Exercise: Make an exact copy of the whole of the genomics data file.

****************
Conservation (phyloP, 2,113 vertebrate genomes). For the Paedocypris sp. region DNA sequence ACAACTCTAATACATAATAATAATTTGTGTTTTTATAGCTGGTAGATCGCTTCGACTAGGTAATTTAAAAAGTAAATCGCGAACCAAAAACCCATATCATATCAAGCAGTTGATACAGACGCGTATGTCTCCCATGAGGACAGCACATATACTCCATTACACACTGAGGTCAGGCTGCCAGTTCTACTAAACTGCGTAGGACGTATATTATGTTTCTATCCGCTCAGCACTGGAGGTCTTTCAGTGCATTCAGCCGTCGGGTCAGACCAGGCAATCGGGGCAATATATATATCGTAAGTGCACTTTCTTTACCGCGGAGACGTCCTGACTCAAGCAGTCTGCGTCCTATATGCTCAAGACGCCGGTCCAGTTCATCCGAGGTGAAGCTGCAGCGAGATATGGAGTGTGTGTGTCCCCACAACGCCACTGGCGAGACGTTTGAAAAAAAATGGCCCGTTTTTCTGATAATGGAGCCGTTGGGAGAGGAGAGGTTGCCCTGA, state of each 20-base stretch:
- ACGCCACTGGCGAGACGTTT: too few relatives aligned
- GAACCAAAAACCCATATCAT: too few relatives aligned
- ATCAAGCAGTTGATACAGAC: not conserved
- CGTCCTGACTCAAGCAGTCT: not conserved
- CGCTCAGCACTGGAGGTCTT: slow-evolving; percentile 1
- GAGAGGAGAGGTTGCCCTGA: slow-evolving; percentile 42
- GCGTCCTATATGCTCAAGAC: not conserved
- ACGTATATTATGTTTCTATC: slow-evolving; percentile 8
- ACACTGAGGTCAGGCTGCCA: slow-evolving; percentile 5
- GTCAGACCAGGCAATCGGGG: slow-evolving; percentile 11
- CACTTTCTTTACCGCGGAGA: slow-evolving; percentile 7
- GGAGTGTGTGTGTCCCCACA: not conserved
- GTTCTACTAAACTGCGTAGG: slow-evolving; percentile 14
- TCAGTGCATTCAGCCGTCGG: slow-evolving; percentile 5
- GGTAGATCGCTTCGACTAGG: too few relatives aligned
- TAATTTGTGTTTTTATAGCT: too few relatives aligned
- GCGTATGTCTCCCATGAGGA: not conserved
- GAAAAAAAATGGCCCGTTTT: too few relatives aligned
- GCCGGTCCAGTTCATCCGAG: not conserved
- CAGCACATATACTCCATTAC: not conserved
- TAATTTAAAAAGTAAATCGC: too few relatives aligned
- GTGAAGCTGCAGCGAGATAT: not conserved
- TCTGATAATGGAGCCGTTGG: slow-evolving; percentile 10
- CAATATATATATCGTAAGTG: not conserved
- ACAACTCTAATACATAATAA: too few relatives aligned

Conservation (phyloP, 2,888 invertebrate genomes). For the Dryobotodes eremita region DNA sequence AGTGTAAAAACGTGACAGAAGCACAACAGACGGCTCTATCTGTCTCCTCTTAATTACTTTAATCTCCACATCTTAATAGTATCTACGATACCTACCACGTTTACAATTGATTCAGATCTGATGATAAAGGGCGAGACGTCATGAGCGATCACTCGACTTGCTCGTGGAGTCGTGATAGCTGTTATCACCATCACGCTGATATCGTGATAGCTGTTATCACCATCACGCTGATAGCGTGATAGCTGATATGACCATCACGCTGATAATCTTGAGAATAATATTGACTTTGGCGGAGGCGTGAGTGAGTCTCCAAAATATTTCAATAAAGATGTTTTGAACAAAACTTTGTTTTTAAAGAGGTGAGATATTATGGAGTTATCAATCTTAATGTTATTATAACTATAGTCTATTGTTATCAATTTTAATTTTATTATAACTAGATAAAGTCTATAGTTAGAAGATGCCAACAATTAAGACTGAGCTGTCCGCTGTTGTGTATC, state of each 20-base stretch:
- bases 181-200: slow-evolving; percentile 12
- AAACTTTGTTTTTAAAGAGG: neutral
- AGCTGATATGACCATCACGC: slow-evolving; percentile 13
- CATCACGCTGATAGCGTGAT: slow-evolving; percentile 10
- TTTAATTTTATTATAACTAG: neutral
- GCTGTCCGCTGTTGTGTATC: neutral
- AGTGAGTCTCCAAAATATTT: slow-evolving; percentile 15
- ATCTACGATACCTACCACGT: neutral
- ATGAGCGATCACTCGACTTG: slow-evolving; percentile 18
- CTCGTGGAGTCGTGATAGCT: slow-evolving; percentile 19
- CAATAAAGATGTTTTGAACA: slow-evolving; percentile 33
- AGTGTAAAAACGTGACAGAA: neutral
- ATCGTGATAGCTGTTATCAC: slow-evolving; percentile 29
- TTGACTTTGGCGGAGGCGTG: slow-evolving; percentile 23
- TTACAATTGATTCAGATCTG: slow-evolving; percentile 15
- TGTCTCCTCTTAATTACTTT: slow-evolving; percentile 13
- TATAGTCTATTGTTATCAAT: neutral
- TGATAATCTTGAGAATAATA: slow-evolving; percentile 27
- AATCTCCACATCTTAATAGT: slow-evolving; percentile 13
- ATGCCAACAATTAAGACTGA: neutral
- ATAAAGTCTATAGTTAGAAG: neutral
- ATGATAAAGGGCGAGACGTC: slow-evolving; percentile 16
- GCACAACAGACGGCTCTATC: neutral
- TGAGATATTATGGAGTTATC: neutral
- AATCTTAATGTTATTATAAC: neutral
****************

Conservation (phyloP, 2,113 vertebrate genomes). For the Paedocypris sp. region DNA sequence ACAACTCTAATACATAATAATAATTTGTGTTTTTATAGCTGGTAGATCGCTTCGACTAGGTAATTTAAAAAGTAAATCGCGAACCAAAAACCCATATCATATCAAGCAGTTGATACAGACGCGTATGTCTCCCATGAGGACAGCACATATACTCCATTACACACTGAGGTCAGGCTGCCAGTTCTACTAAACTGCGTAGGACGTATATTATGTTTCTATCCGCTCAGCACTGGAGGTCTTTCAGTGCATTCAGCCGTCGGGTCAGACCAGGCAATCGGGGCAATATATATATCGTAAGTGCACTTTCTTTACCGCGGAGACGTCCTGACTCAAGCAGTCTGCGTCCTATATGCTCAAGACGCCGGTCCAGTTCATCCGAGGTGAAGCTGCAGCGAGATATGGAGTGTGTGTGTCCCCACAACGCCACTGGCGAGACGTTTGAAAAAAAATGGCCCGTTTTTCTGATAATGGAGCCGTTGGGAGAGGAGAGGTTGCCCTGA, state of each 20-base stretch:
- ACGCCACTGGCGAGACGTTT: too few relatives aligned
- GAACCAAAAACCCATATCAT: too few relatives aligned
- ATCAAGCAGTTGATACAGAC: not conserved
- CGTCCTGACTCAAGCAGTCT: not conserved
- CGCTCAGCACTGGAGGTCTT: slow-evolving; percentile 1
- GAGAGGAGAGGTTGCCCTGA: slow-evolving; percentile 42
- GCGTCCTATATGCTCAAGAC: not conserved
- ACGTATATTATGTTTCTATC: slow-evolving; percentile 8
- ACACTGAGGTCAGGCTGCCA: slow-evolving; percentile 5
- GTCAGACCAGGCAATCGGGG: slow-evolving; percentile 11
- CACTTTCTTTACCGCGGAGA: slow-evolving; percentile 7
- GGAGTGTGTGTGTCCCCACA: not conserved
- GTTCTACTAAACTGCGTAGG: slow-evolving; percentile 14
- TCAGTGCATTCAGCCGTCGG: slow-evolving; percentile 5
- GGTAGATCGCTTCGACTAGG: too few relatives aligned
- TAATTTGTGTTTTTATAGCT: too few relatives aligned
- GCGTATGTCTCCCATGAGGA: not conserved
- GAAAAAAAATGGCCCGTTTT: too few relatives aligned
- GCCGGTCCAGTTCATCCGAG: not conserved
- CAGCACATATACTCCATTAC: not conserved
- TAATTTAAAAAGTAAATCGC: too few relatives aligned
- GTGAAGCTGCAGCGAGATAT: not conserved
- TCTGATAATGGAGCCGTTGG: slow-evolving; percentile 10
- CAATATATATATCGTAAGTG: not conserved
- ACAACTCTAATACATAATAA: too few relatives aligned

Conservation (phyloP, 2,888 invertebrate genomes). For the Dryobotodes eremita region DNA sequence AGTGTAAAAACGTGACAGAAGCACAACAGACGGCTCTATCTGTCTCCTCTTAATTACTTTAATCTCCACATCTTAATAGTATCTACGATACCTACCACGTTTACAATTGATTCAGATCTGATGATAAAGGGCGAGACGTCATGAGCGATCACTCGACTTGCTCGTGGAGTCGTGATAGCTGTTATCACCATCACGCTGATATCGTGATAGCTGTTATCACCATCACGCTGATAGCGTGATAGCTGATATGACCATCACGCTGATAATCTTGAGAATAATATTGACTTTGGCGGAGGCGTGAGTGAGTCTCCAAAATATTTCAATAAAGATGTTTTGAACAAAACTTTGTTTTTAAAGAGGTGAGATATTATGGAGTTATCAATCTTAATGTTATTATAACTATAGTCTATTGTTATCAATTTTAATTTTATTATAACTAGATAAAGTCTATAGTTAGAAGATGCCAACAATTAAGACTGAGCTGTCCGCTGTTGTGTATC, state of each 20-base stretch:
- bases 181-200: slow-evolving; percentile 12
- AAACTTTGTTTTTAAAGAGG: neutral
- AGCTGATATGACCATCACGC: slow-evolving; percentile 13
- CATCACGCTGATAGCGTGAT: slow-evolving; percentile 10
- TTTAATTTTATTATAACTAG: neutral
- GCTGTCCGCTGTTGTGTATC: neutral
- AGTGAGTCTCCAAAATATTT: slow-evolving; percentile 15
- ATCTACGATACCTACCACGT: neutral
- ATGAGCGATCACTCGACTTG: slow-evolving; percentile 18
- CTCGTGGAGTCGTGATAGCT: slow-evolving; percentile 19
- CAATAAAGATGTTTTGAACA: slow-evolving; percentile 33
- AGTGTAAAAACGTGACAGAA: neutral
- ATCGTGATAGCTGTTATCAC: slow-evolving; percentile 29
- TTGACTTTGGCGGAGGCGTG: slow-evolving; percentile 23
- TTACAATTGATTCAGATCTG: slow-evolving; percentile 15
- TGTCTCCTCTTAATTACTTT: slow-evolving; percentile 13
- TATAGTCTATTGTTATCAAT: neutral
- TGATAATCTTGAGAATAATA: slow-evolving; percentile 27
- AATCTCCACATCTTAATAGT: slow-evolving; percentile 13
- ATGCCAACAATTAAGACTGA: neutral
- ATAAAGTCTATAGTTAGAAG: neutral
- ATGATAAAGGGCGAGACGTC: slow-evolving; percentile 16
- GCACAACAGACGGCTCTATC: neutral
- TGAGATATTATGGAGTTATC: neutral
- AATCTTAATGTTATTATAAC: neutral